Aaron Sago, married, father of three, an avid fisherman, author of Fishing the Chattahoochee Delayed Harvest - A Detailed Guide, and technologist. When he's not working on NGTO or writing, Aaron works full-time at Silverpop - the industry leader in Email Marketing solutions - (www.silverpop.com) as a Sr. Technical Project Manager.
Aaron created NGTO in 1994 out of a love for the outdoors and the love of fly-fishing. It is his hope that this little contribution will serve to create a higher awareness of conservation in our little corner of the world.
"I am very proud of what NGTO has become and feel quite fortunate to be part of such an incredible group of people. The richness that my friends here on NGTO have brought to my life cannot be measured in words."
I started fly fishing when I moved back to Atlanta in 1995. I had been living in Florida and fishing the salt-water flats but with moving to Atlanta, I knew that I was not going to be able to get to them very often. So I bought my first flyrod and out I went. As any newcomer to this sport knows, I did a lot of fumbling around. By a stroke of luck, and a lot of rewards points on my Visa card, I was able to make a trip to New Zealand. This was the beginning of the end for me. The Fly Fishing Bug bit me. I had some great guides that taught me more in two weeks then I could have learned by myself in years.
My work took me all over the US and I fed my addiction with as much fishing as I could. Early this year I changed careers and now I am in the Atlanta area all the time. So I may not be traveling to as many places as I have in the past, but now I can devote my free time to other things I enjoy, such as NGTO. I will also spen/P>
"The Ole Man"-Jack Edwards is one of Georgia’s pioneer fly fishers, having taken up the fly rod around the age of 8 in 1950. Jack caught his first trout- a fat brookie, in Wildcat Creek the same year. A native of North West Georgia, Jack is a retired Delta Air Lines Engineer. Even though Jack had his first fly tying kit at age 10, he has only been tying flies "in earnest" for about 20 years. Jack got his first computer in 1998, and shortly thereafter noticed a newspaper article about NGTO. Thus began a new circle of cherished friends and fellow trout fishers.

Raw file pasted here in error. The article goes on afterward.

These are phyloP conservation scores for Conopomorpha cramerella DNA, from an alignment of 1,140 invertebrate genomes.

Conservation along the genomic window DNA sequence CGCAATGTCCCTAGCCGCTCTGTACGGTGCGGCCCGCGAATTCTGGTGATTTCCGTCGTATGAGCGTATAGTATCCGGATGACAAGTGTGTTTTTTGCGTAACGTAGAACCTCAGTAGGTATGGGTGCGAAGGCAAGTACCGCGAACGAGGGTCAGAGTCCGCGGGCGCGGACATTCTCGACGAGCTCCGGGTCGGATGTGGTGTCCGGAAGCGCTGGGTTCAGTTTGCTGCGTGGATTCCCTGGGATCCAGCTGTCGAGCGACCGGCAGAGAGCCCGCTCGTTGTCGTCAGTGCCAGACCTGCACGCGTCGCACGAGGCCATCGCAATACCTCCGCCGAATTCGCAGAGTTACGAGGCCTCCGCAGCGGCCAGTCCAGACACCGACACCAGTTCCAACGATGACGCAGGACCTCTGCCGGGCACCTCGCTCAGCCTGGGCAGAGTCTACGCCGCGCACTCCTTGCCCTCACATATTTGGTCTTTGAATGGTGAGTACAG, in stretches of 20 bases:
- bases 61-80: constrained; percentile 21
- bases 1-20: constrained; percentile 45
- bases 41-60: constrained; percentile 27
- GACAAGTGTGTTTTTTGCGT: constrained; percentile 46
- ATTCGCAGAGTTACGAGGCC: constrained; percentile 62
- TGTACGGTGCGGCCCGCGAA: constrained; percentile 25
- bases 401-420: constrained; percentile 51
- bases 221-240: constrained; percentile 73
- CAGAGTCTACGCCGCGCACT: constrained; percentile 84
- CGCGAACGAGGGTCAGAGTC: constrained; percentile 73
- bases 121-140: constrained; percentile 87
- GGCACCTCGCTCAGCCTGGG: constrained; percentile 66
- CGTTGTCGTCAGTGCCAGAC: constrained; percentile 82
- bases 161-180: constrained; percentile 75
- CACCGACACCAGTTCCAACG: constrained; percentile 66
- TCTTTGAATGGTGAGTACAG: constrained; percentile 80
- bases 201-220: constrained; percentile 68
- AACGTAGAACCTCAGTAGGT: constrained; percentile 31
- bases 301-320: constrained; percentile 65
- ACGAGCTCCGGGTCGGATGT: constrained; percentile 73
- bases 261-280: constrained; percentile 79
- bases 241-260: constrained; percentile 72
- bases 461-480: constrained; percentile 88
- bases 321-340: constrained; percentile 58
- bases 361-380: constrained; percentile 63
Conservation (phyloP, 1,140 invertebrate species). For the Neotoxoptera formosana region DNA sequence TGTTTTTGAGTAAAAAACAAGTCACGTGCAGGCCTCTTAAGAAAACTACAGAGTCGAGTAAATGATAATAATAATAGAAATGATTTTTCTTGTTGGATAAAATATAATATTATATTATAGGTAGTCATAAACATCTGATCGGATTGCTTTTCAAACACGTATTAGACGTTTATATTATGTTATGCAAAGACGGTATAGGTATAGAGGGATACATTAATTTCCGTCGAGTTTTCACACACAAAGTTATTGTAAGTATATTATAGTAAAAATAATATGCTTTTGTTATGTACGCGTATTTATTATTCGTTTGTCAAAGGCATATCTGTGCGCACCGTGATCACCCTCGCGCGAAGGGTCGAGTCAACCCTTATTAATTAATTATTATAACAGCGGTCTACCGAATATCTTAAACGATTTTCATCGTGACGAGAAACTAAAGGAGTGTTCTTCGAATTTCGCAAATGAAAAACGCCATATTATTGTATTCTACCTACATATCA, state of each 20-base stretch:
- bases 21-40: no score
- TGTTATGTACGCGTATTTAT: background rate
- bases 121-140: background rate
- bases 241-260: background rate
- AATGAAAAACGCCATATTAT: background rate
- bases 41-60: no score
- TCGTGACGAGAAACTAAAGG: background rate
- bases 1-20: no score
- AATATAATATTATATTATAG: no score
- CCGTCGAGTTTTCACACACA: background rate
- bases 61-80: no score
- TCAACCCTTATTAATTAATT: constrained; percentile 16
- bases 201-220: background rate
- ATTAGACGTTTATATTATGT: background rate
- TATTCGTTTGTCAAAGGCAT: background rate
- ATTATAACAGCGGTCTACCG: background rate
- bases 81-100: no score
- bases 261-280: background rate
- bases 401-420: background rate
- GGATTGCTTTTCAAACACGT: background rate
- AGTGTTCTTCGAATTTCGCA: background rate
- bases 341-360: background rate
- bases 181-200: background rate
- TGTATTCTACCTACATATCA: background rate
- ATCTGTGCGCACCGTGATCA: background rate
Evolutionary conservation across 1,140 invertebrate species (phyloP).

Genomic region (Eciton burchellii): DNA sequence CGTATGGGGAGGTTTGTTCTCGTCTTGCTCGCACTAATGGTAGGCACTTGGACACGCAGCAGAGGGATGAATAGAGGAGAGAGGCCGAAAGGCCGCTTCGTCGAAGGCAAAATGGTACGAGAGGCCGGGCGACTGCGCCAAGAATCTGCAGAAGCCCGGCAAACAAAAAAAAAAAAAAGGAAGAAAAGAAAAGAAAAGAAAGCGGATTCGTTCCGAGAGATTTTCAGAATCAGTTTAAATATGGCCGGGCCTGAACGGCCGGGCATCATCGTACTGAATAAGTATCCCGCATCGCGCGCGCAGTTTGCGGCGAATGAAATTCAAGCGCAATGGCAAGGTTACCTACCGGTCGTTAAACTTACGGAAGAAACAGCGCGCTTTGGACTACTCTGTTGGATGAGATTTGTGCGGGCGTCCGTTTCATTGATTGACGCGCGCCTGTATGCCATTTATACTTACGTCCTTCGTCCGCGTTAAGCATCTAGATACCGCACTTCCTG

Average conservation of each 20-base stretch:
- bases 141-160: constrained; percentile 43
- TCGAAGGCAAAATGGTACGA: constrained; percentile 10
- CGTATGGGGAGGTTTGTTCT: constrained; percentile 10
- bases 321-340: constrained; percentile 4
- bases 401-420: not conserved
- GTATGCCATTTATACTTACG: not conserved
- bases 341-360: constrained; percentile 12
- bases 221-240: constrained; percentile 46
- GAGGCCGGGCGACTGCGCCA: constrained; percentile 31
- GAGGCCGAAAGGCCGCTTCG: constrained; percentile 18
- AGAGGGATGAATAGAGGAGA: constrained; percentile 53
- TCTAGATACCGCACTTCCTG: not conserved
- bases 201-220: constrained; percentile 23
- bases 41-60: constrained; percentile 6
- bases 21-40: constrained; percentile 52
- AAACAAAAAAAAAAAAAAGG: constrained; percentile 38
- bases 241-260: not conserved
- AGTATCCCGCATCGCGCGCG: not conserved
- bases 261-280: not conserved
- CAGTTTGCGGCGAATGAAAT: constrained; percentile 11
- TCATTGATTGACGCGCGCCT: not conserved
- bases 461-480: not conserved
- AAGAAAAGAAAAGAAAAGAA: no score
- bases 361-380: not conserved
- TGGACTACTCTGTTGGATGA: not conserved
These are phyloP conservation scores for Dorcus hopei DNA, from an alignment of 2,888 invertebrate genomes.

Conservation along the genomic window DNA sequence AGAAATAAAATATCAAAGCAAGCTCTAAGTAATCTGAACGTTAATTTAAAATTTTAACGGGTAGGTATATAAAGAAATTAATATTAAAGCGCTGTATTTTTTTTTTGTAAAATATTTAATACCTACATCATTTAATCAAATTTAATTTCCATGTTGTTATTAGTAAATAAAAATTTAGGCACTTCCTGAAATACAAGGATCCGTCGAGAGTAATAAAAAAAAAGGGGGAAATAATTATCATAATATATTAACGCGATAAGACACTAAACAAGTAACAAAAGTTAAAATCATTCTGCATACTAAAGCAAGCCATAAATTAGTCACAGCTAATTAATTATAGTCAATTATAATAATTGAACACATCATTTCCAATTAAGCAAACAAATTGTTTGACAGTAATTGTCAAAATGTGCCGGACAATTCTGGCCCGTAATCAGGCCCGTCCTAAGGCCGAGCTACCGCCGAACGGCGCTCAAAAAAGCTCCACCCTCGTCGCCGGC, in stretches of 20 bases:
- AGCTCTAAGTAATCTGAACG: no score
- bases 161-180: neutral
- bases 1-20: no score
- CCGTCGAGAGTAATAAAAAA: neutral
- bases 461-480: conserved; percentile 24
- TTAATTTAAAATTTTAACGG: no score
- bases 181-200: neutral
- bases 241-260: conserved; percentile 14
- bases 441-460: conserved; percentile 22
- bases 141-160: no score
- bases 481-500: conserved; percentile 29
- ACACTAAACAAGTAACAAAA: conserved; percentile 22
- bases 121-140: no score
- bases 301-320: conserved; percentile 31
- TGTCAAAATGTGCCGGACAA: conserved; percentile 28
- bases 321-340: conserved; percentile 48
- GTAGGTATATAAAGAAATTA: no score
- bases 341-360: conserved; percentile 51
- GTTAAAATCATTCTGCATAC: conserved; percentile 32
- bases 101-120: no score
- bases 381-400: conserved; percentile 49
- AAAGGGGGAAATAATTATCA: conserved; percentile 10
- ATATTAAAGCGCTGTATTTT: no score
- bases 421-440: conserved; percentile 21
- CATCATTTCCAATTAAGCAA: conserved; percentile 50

"It has been an honor to serve the people of NGTO as a Director and as Treasurer for the past 3 years."
Jack currently resides in his hometown of Cartersville, Ga.
When I was a boy of say 6 or 7 my Uncle, who was a scout master, would occasionally bring slides of trips he had made with his troop in the Cohuttas, on the Coleman or maybe the Chatooga of backpacking, canoing and flyfishing. It lit a fire in me that still burns today, to be in the backcountry experiencing the wilderness and chasing trout. I bought my first flyrod at the age of 10 with money from collecting Coke bottles from ditches. It was an old used SouthBend fiberglass with an Oren-O-Matic reel that I think I paid $10 bucks for "on time" at what had been the old general mill store turned pawn/hardware/convenience store. The old textile mill next door had a pond filled with brim that loved to take poppers. I spent that summer riding my bike, with rod attached, to that pond in search of those brim.
Many years later in '95 that fire was rekindled when I was invited to go backpacking with some friends in the Smokies on Noland Creek to flyfish. Having no fly rods I headed to BassPro. I walked in to the fly shop, looked around and was overwhelmed. I explained to the sales guy, who was Ron Reed, about my trip and that I didn't have the budget for those big name rods but wanted a multi piece for backpacking. He said "I can set you up, I'll be right back" and disappeared. He returned shortly with a 8' 4pc 6wt Dogwood Canyon rod and the click paw reel with line, leader and a few dozen flies he picked for that time of year. I think I got that whole rig for $75 and I still use the rod today. No I didn't catch any trout on that trip as I had no clue on how to fish those tight and narrow mountain streams, but boy, did it really light up that fire for camping, fishing and being in the outdoors.